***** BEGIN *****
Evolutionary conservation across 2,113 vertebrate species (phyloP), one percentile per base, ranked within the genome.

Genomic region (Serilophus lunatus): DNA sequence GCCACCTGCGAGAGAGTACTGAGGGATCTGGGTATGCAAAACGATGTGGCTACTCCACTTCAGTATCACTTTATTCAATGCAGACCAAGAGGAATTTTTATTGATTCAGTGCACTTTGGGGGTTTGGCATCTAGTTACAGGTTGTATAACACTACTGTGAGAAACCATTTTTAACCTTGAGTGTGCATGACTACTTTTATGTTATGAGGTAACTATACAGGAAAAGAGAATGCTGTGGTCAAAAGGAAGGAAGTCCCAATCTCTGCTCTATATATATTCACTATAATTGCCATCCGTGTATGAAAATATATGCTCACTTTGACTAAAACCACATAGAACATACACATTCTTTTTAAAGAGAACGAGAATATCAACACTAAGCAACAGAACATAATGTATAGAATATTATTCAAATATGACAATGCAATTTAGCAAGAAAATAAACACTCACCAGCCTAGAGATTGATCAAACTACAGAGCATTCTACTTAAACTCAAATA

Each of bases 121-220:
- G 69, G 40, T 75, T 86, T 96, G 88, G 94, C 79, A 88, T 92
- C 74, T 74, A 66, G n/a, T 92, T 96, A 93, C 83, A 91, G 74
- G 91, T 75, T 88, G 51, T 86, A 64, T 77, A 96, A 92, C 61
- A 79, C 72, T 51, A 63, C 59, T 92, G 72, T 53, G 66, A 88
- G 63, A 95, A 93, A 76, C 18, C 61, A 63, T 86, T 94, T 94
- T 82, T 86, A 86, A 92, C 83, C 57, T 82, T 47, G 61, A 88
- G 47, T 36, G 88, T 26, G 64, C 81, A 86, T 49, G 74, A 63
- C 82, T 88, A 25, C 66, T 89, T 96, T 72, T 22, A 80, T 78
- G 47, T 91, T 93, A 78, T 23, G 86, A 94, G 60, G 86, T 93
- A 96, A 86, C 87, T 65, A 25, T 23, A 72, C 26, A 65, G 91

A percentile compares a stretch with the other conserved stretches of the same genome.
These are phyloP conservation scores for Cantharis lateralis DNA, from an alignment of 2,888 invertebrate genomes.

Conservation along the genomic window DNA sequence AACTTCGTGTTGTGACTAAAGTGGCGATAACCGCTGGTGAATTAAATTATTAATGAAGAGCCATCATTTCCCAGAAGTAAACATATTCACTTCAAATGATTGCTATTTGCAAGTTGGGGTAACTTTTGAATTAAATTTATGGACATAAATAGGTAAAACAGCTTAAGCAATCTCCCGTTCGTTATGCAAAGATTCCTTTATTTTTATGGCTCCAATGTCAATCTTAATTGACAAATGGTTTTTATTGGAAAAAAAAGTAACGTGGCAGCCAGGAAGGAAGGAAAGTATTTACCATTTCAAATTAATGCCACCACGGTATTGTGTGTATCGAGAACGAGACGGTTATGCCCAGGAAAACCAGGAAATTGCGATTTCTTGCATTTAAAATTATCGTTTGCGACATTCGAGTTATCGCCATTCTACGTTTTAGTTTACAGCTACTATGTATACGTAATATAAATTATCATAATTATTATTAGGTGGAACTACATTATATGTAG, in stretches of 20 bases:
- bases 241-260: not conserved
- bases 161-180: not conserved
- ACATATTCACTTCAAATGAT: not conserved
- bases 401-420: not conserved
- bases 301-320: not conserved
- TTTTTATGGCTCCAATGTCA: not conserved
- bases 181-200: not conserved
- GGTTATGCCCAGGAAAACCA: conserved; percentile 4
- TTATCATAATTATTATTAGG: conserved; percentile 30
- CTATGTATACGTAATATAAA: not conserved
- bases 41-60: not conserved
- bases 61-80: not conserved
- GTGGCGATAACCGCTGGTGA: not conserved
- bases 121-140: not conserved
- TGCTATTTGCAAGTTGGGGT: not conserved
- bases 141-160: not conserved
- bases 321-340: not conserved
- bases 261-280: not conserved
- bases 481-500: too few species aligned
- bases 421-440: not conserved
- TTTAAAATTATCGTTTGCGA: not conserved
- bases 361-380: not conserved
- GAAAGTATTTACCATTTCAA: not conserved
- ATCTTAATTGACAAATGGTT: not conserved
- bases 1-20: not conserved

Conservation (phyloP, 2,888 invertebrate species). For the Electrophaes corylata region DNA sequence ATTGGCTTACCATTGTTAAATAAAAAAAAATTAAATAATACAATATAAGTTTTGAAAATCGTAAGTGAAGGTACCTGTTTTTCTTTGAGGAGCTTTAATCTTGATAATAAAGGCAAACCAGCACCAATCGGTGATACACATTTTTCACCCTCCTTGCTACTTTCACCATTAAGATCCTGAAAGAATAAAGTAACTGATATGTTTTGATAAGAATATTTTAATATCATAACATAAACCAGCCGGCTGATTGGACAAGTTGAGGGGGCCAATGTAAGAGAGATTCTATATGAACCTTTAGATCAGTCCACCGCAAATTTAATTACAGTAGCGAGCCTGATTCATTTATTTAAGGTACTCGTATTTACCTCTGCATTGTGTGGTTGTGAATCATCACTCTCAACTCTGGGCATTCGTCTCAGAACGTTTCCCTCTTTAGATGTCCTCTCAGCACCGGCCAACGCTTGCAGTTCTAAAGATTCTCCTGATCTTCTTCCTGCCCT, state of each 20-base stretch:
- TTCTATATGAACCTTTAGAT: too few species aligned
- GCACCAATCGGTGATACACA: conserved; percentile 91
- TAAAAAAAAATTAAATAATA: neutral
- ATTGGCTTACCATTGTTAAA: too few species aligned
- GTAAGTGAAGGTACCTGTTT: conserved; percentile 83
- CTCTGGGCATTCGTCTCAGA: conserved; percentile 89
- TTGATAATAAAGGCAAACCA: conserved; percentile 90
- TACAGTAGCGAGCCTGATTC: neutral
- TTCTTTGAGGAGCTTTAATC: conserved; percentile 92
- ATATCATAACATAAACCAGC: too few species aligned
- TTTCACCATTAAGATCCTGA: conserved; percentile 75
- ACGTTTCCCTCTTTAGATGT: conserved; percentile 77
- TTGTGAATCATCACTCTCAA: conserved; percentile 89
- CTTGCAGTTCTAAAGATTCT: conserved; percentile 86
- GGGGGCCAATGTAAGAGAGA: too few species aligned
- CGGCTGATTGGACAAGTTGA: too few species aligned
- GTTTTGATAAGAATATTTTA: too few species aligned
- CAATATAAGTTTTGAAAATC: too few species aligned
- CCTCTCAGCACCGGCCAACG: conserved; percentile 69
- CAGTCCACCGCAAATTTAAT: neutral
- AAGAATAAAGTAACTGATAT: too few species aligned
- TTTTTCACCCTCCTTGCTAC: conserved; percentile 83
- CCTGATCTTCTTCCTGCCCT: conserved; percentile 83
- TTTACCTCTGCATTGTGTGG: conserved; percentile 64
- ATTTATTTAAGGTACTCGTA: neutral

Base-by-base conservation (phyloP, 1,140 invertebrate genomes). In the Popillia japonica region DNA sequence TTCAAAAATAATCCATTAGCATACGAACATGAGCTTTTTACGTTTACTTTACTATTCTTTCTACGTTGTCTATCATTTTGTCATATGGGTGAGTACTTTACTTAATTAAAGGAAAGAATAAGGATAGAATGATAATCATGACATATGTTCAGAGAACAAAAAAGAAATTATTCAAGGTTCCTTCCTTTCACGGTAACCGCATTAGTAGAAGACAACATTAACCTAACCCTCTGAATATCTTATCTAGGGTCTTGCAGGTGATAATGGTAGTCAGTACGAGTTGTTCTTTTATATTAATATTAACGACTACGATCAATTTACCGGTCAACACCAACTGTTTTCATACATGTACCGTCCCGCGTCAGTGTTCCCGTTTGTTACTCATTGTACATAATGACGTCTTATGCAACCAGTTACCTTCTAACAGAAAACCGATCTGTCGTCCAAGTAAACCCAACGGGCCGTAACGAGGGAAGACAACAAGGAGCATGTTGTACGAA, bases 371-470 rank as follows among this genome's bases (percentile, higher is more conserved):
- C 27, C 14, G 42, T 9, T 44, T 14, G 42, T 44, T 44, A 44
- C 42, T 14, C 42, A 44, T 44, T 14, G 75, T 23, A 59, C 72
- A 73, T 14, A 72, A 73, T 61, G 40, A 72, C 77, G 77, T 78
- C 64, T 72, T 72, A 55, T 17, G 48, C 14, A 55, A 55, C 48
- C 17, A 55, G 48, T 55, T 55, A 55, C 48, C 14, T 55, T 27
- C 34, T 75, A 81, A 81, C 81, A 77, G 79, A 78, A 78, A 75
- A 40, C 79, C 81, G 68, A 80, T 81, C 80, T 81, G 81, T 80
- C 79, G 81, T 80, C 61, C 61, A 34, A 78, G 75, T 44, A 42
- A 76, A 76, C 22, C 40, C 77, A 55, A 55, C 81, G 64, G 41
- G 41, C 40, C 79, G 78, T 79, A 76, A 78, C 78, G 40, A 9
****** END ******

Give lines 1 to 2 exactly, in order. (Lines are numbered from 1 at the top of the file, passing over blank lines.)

Evolutionary conservation across 2,113 vertebrate species (phyloP), one percentile per base, ranked within the genome.

Genomic region (Serilophus lunatus): DNA sequence GCCACCTGCGAGAGAGTACTGAGGGATCTGGGTATGCAAAACGATGTGGCTACTCCACTTCAGTATCACTTTATTCAATGCAGACCAAGAGGAATTTTTATTGATTCAGTGCACTTTGGGGGTTTGGCATCTAGTTACAGGTTGTATAACACTACTGTGAGAAACCATTTTTAACCTTGAGTGTGCATGACTACTTTTATGTTATGAGGTAACTATACAGGAAAAGAGAATGCTGTGGTCAAAAGGAAGGAAGTCCCAATCTCTGCTCTATATATATTCACTATAATTGCCATCCGTGTATGAAAATATATGCTCACTTTGACTAAAACCACATAGAACATACACATTCTTTTTAAAGAGAACGAGAATATCAACACTAAGCAACAGAACATAATGTATAGAATATTATTCAAATATGACAATGCAATTTAGCAAGAAAATAAACACTCACCAGCCTAGAGATTGATCAAACTACAGAGCATTCTACTTAAACTCAAATA